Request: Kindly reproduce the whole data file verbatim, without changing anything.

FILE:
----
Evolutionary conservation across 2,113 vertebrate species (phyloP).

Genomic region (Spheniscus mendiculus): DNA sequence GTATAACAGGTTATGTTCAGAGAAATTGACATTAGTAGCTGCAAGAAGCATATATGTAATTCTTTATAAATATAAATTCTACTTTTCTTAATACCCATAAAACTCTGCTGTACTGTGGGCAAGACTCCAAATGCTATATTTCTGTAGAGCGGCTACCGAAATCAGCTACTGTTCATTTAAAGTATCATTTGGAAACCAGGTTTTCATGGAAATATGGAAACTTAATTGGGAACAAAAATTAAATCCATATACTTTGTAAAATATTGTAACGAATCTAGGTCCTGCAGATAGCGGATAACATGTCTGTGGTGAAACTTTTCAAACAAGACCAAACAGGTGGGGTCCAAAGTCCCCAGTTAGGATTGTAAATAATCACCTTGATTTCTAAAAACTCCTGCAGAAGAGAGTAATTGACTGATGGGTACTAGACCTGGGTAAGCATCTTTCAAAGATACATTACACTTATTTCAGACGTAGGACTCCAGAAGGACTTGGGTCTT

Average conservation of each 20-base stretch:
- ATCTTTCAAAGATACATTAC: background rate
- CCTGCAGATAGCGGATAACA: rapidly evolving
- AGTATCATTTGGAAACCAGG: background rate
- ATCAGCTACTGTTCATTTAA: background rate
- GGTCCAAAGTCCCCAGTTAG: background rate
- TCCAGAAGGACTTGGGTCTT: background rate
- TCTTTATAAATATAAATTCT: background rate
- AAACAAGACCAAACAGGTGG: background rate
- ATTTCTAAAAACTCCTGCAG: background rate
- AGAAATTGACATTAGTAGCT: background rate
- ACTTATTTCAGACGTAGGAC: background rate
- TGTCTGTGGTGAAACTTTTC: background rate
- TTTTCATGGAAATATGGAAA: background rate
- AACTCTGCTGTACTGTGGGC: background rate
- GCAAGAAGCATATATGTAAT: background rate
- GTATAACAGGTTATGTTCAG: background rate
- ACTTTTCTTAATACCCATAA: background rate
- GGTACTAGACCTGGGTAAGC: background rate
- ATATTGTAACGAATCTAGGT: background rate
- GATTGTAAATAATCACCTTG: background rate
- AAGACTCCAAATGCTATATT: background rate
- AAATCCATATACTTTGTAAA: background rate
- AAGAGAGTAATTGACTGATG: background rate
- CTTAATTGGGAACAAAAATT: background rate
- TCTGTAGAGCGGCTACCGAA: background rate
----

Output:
Evolutionary conservation across 2,113 vertebrate species (phyloP).

Genomic region (Spheniscus mendiculus): DNA sequence GTATAACAGGTTATGTTCAGAGAAATTGACATTAGTAGCTGCAAGAAGCATATATGTAATTCTTTATAAATATAAATTCTACTTTTCTTAATACCCATAAAACTCTGCTGTACTGTGGGCAAGACTCCAAATGCTATATTTCTGTAGAGCGGCTACCGAAATCAGCTACTGTTCATTTAAAGTATCATTTGGAAACCAGGTTTTCATGGAAATATGGAAACTTAATTGGGAACAAAAATTAAATCCATATACTTTGTAAAATATTGTAACGAATCTAGGTCCTGCAGATAGCGGATAACATGTCTGTGGTGAAACTTTTCAAACAAGACCAAACAGGTGGGGTCCAAAGTCCCCAGTTAGGATTGTAAATAATCACCTTGATTTCTAAAAACTCCTGCAGAAGAGAGTAATTGACTGATGGGTACTAGACCTGGGTAAGCATCTTTCAAAGATACATTACACTTATTTCAGACGTAGGACTCCAGAAGGACTTGGGTCTT

Average conservation of each 20-base stretch:
- ATCTTTCAAAGATACATTAC: background rate
- CCTGCAGATAGCGGATAACA: rapidly evolving
- AGTATCATTTGGAAACCAGG: background rate
- ATCAGCTACTGTTCATTTAA: background rate
- GGTCCAAAGTCCCCAGTTAG: background rate
- TCCAGAAGGACTTGGGTCTT: background rate
- TCTTTATAAATATAAATTCT: background rate
- AAACAAGACCAAACAGGTGG: background rate
- ATTTCTAAAAACTCCTGCAG: background rate
- AGAAATTGACATTAGTAGCT: background rate
- ACTTATTTCAGACGTAGGAC: background rate
- TGTCTGTGGTGAAACTTTTC: background rate
- TTTTCATGGAAATATGGAAA: background rate
- AACTCTGCTGTACTGTGGGC: background rate
- GCAAGAAGCATATATGTAAT: background rate
- GTATAACAGGTTATGTTCAG: background rate
- ACTTTTCTTAATACCCATAA: background rate
- GGTACTAGACCTGGGTAAGC: background rate
- ATATTGTAACGAATCTAGGT: background rate
- GATTGTAAATAATCACCTTG: background rate
- AAGACTCCAAATGCTATATT: background rate
- AAATCCATATACTTTGTAAA: background rate
- AAGAGAGTAATTGACTGATG: background rate
- CTTAATTGGGAACAAAAATT: background rate
- TCTGTAGAGCGGCTACCGAA: background rate